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Shakespeare’s grittiest comes to Kampala

Theatre goers were on Friday treated to a thrilling show as a lineup of Ugandan and British actors took to the stage at National Theatre in Kampala in a rendition of William Shakespeare’s classic play, Macbeth.

Word of the play’s staging has been doing rounds since late last year, causing excitement among theatre buffs. Many hoped the latest efforts would be worthwhile because a few Ugandan theatre groups have previously attempted to stage the play but with little success.

So, even before British-born director, Tom Adlam, and his team hit the stage on Friday evening, they had their work well cut out.

A full-house waited in anxiety to catch a localized, yet professional version of a play considered to be Shakespeare’s darkest and most powerful tragedies. The audience was instantly hooked right from the opening scene –with three creepy-looking witches as they summoned their demons.

The trio then proceeded, in their terrifying voices, to call on the play’s protagonist Macbeth to come unto them for a message. From then on, the revellers were delighted with a thrilling retell of a highly political play which many believed was aimed at the current Ugandan government. But it is Macbeth’s captivating storyline that makes it stand out.

The play, which some say is cursed because something tragic happens every time it is staged, is set in the 16th century. It chronicles a story of a Scottish king, Macbeth, who chooses evil as a way to fulfill his ambition for power. Yet Macbeth starts out as a brave, loyal and heroic soldier who fights for his people’s freedom.

Macbeth is, however, corrupted upon receiving a prophecy from the witches that he would be king. Consumed by his ambition and spurred into action by his wicked wife, Macbeth murders reigning King Duncan and assumes the throne. Haunted by his treacherous actions, Macbeth goes on a rampage, killing whoever he suspects to be against him, including his loyal friends.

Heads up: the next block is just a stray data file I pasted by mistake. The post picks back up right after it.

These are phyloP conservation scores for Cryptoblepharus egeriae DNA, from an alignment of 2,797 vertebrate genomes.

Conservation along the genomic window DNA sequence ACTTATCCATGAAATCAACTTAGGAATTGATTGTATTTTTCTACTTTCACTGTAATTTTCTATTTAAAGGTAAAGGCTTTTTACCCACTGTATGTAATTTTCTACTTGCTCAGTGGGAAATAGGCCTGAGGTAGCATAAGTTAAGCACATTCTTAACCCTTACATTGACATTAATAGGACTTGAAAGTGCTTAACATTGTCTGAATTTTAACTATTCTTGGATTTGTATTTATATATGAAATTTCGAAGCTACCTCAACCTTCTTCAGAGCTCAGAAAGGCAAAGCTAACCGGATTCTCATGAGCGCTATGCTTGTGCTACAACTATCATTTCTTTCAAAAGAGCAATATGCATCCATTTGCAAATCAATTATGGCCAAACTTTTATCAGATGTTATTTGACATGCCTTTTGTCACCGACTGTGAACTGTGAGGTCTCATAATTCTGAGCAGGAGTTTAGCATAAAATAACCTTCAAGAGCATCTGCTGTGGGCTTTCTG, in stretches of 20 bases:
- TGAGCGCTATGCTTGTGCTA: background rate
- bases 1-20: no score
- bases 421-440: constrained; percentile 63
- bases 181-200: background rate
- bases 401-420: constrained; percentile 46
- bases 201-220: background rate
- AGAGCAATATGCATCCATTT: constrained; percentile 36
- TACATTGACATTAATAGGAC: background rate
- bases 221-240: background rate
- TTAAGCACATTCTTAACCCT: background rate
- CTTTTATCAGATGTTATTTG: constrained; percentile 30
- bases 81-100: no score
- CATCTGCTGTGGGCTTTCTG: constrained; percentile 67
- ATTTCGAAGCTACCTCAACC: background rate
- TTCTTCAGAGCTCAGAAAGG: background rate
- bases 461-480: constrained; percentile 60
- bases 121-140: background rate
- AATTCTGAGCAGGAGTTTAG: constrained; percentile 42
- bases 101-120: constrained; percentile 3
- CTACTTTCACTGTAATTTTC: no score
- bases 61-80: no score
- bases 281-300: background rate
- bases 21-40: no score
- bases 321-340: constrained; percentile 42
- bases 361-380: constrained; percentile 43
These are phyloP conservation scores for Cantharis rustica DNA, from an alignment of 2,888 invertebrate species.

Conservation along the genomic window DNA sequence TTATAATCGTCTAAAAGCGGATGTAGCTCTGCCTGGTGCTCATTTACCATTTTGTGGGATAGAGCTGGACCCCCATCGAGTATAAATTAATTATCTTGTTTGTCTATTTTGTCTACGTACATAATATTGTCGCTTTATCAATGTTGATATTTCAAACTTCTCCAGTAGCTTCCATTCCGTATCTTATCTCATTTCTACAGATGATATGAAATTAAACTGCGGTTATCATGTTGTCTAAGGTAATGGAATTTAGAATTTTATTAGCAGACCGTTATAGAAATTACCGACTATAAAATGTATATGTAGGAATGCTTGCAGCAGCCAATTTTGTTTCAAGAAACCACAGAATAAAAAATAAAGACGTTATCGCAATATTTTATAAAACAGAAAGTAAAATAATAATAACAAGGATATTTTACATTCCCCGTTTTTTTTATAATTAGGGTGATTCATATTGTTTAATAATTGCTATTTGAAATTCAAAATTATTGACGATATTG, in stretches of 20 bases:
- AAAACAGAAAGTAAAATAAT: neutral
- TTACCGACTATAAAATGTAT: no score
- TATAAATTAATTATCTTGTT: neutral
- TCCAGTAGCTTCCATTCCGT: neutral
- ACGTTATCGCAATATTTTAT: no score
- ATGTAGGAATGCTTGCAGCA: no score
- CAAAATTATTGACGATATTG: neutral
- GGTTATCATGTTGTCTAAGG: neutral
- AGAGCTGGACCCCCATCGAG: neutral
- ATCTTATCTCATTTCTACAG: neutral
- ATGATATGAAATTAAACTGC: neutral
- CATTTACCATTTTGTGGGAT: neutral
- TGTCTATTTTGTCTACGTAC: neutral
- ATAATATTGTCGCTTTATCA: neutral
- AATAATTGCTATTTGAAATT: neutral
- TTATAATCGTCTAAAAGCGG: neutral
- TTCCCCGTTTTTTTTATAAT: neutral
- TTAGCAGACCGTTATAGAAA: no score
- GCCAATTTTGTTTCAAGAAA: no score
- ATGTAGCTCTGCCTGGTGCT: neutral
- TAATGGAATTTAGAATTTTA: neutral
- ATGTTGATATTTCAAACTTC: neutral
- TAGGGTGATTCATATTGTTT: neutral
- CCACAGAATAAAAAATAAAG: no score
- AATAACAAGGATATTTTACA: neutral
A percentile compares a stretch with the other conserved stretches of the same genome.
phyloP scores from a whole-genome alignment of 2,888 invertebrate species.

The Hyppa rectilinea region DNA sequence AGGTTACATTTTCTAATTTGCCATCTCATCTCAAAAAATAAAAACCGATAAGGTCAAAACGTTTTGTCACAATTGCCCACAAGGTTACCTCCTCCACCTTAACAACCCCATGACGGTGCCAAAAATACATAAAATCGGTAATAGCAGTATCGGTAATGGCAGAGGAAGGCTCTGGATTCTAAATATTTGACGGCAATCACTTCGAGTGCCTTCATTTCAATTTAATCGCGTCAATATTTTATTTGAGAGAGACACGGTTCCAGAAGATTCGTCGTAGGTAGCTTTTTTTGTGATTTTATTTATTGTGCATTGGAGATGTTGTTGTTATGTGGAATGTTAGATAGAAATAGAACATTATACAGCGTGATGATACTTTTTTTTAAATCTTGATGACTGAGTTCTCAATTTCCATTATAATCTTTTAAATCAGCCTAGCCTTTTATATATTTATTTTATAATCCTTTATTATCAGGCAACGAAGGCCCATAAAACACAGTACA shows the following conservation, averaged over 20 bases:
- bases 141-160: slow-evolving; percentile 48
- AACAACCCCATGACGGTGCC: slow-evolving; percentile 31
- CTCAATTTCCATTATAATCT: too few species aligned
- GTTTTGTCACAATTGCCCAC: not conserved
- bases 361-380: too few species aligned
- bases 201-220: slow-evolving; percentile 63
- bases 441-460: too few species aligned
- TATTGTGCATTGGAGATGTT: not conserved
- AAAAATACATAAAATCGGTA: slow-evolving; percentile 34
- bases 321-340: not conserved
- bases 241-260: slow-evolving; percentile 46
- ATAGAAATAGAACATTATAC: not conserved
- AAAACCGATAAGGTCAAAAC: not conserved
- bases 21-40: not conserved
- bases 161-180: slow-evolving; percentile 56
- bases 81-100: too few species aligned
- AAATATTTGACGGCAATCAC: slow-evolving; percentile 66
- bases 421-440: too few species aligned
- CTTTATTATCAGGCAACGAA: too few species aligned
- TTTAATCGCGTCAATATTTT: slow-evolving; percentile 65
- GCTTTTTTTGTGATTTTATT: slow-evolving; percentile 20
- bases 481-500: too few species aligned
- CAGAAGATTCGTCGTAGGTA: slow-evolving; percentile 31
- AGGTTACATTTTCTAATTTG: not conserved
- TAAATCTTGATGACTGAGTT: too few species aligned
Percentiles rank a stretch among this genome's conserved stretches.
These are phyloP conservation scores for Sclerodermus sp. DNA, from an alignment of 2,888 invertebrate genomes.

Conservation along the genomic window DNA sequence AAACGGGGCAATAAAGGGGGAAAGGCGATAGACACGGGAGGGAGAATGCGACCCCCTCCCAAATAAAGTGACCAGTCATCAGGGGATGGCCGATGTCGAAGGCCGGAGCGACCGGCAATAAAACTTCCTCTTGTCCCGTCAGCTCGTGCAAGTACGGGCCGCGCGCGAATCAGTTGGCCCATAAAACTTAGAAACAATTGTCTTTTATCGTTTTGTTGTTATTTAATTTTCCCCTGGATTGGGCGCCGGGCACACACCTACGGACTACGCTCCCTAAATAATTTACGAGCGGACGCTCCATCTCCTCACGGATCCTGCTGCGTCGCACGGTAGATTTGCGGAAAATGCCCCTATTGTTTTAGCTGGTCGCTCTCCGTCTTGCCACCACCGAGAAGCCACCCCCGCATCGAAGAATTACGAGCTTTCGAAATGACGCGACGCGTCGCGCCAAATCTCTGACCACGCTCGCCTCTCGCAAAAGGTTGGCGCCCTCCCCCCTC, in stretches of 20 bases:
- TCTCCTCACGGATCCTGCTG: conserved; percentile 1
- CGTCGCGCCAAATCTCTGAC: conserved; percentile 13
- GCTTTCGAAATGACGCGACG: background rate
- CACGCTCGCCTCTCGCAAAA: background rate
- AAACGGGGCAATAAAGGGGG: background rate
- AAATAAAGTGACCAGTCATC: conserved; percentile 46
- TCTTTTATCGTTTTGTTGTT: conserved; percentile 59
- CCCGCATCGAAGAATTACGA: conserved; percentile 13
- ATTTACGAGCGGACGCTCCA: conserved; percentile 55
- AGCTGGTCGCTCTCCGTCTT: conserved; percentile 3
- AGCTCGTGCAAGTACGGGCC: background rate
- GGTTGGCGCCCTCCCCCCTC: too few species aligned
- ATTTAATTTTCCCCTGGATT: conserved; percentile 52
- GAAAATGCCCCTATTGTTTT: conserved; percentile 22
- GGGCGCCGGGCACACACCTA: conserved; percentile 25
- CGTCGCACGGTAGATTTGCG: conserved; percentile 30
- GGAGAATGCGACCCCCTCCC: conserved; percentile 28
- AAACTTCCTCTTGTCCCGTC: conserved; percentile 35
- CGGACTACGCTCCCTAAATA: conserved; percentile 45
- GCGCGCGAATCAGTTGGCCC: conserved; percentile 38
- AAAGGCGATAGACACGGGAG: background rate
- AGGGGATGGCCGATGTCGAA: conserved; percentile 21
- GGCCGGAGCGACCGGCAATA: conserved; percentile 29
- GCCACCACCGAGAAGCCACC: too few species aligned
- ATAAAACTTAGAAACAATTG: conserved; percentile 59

His murderous streak is, however, later brought to a  halt as the people, led by King Duncan’s exiled son, Malcolm, unite against him.

“This is a story of power, greed and self-possession,” Adlam, who doubled as Macbeth, said of the play he conceived two years back.

“The real danger of being so powerful and overambitious is the fact that you don’t trust anyone. This can really drive you paranoid,” Adlam said, denying he intentionally wanted to criticize the NRM government.

But the co-director, a celebrated playwright and recent winner of BBC International Radio Playwright competition, Angella Emurwon, was quick to lash out at modern Ugandan politicians.

“This is a cautionary tale to our leaders who think more about themselves than the country,” Emurwon said without mentioning names.

She added: “We expect our leaders to be responsible and accountable.”

Emurwon revealed she usually stays away from politics because she knows the dangers of criticizing people in power, especially in Uganda. The Macbeth production has tasted its wrath.

At the beginning of this year, the Ugandan government arrested and deported Keith Prosser, a British national, for apparently starring in the controversial homophobia-themed play, The River and the Mountain, which made two appearances in Kampala before Police banned it and started persecuting its cast and crew.

Prosser had been cast to play a lead role in Macbeth; his deportation greatly disrupted the set. The production suffered several other shortcomings.

“Another actor was initially cast to play Macbeth but he pulled out on the last hour because he thought the role was too gritty and controversial. I had to step in and invite Angella to help with the directing,” said Adlam who has stayed in Uganda for the last eight years and is married to a Ugandan woman.

Luckily, they were able to reorganize in time and pull off a great show. The Ugandan cast, despite failing to nail Shakespeare’s ballistic English, didn’t disappoint. Rehema Nanfuka put up the best performance as the evil Lady Macbeth. Samuel Lutaaya (Malcolm), Boxa Franklyn Boko (henchman), Brian Emurwon (Banquo) and Tom Mulinde (soldier) were also impressive.

Macbeth will showcase for seven straight days at the National Theatre until Saturday. Entrance fee is Shs 20,000 for adults and Shs10,000 for students.


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